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An exploration of commodity income stabilization options for coffee farmers - page 32 / 47

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3.

Moving Forward: Enhancing access to coffee price risk

management markets

Coffee farmers are exposed to major price risks. They are well-aware of this, and by and large, they try to manage these risks through a series of traditional risk management methods such as diversification and reduction of use of inputs. This is not irrational behaviour; they know that such behaviour reduces their expected earnings, but they are even more aware of the large risks that they would run if they were to put all their efforts in coffee production. Not surprisingly, then, there is a real appetite among developing country farmers for modern risk management tools, and a willingness to pay for them—and to pay a realistic price. A study in Uganda finds, for example, that even though farmers tend to underestimate the degree of price variability, “the majority of farmers would demand insurance [options] at actuarially fair premiums.”24 The World Bank’s work in Nicaragua similarly found (in 2001, when coffee prices were at a very low level) that more than half of farmers were willing to pay realistic option prices.25 Once farmers learn about tools such as futures and options, they are generally keen to find ways to use them. In practice, though, the problem lies not in farmers’ interest or their willingness to pay, but rather, in the practicalities of linking farmers to risk management markets (among other difficulties, the quantity produced by most coffee farmers is much below that of the standard contract size on futures markets), and their ability to pay (a cash flow problem).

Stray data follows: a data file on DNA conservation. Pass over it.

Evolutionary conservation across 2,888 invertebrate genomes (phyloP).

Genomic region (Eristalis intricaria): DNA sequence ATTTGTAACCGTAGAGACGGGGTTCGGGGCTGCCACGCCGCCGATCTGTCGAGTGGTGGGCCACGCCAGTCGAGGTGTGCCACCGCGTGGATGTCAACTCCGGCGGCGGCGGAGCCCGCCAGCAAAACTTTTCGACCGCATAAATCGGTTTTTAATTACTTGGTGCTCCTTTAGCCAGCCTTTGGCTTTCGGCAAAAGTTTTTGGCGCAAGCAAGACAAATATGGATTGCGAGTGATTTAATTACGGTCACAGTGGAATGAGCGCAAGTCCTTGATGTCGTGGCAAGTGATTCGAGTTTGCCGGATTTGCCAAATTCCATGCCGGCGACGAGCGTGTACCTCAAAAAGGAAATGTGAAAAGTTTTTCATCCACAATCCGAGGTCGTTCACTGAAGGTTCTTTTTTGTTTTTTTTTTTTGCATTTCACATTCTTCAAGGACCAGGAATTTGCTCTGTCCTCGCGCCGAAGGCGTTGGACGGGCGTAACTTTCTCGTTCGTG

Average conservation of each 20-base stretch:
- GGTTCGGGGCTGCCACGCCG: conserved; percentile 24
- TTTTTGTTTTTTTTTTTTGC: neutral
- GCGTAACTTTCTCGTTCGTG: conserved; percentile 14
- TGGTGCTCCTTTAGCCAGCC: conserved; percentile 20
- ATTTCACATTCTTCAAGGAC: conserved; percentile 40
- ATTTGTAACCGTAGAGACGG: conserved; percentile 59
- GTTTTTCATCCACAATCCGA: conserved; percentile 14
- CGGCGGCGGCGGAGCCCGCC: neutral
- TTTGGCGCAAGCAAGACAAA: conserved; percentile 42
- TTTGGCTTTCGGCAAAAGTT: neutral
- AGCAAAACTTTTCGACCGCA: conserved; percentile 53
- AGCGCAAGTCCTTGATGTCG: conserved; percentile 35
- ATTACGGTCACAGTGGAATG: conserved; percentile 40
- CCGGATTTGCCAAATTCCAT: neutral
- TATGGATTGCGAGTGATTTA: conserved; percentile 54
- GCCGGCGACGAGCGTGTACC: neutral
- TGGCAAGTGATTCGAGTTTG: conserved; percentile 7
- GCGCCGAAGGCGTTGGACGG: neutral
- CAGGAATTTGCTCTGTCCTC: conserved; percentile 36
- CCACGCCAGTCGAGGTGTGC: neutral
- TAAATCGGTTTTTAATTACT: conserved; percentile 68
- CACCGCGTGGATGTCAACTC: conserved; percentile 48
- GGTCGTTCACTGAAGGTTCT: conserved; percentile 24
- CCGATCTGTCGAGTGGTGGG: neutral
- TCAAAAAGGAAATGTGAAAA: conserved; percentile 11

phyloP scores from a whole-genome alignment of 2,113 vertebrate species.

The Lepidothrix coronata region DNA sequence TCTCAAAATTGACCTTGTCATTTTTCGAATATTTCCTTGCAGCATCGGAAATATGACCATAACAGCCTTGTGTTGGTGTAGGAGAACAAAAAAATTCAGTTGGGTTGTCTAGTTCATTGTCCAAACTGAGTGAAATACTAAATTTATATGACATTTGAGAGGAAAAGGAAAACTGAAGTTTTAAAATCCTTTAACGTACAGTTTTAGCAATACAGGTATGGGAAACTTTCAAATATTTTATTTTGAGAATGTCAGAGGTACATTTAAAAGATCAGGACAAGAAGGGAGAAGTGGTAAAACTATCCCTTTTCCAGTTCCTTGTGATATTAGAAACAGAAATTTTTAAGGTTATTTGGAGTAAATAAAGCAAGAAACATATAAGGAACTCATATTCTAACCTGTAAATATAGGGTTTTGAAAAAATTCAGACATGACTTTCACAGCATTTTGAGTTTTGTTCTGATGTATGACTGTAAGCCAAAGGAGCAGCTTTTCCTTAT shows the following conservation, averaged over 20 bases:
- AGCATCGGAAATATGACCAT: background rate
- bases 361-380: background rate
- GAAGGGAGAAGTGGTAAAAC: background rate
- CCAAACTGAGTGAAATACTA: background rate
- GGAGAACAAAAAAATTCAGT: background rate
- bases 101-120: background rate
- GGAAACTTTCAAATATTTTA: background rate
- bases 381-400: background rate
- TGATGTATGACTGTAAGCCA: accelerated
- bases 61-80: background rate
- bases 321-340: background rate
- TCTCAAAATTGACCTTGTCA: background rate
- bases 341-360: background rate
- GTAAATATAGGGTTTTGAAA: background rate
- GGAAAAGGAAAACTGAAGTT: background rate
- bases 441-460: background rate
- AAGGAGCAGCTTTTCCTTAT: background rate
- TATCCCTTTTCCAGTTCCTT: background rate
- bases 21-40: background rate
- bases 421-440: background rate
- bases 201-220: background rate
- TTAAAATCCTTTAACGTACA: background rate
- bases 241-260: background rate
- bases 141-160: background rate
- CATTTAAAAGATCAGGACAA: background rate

Willingness to pay is somewhat opportunistic and depends on the overall market conditions, but generally, many farmers are willing (but not necessarily able) to pay 5–15 per cent of the price that they receive (or 2–8 per cent of the world market price) if this strongly reduces their price risk exposure. This is normally enough to buy out-of-the-money “price insurance” for the period from when decisions on inputs and labour are made to the harvest period. But who will offer them such “price insurance”?

The experiences discussed in Section 2.2 show that there are a number of possible risk intermediaries. But despite efforts from a number of organizations, the large majority of farmers are not yet reached through such intermediaries. How can one move forward?

The first way to move forward is simple enough: learn from the lessons of experience, and intensify efforts to replicate “best practices”. This implies that development agencies and national governments should do much more to educate local banks and help them to build up sustainable relationships with viable cooperatives and other farmers’ associations (a strategy that would not necessarily limit itself to coffee—a bank’s efforts will be much more sustainable if it can provide a broad range of risk management services). As the experience of Tanzania shows, a local bank not only has the field presence necessary for the continuing interaction with an ever-changing pool of cooperative managers, but can also reduce the costs of risk management by passing on part of its own benefits in terms of reduced default risk. An additional benefit of having a local bank as the provider of risk management instruments is that such a bank already has commercial relationships with international banks (in other words, it has already met these banks’ KYC requirements) and it can build on these relationships to provide a gateway to international risk management markets.

24 Ruth Vargas Hill, Coffee price risk in the market: exporter, trader and producer—data from Uganda, Global Poverty Research Group, January 2006. ITF, Nicaragua: Coffee Price Risk Management – Phase II Report, The World Bank, February 2002. 25

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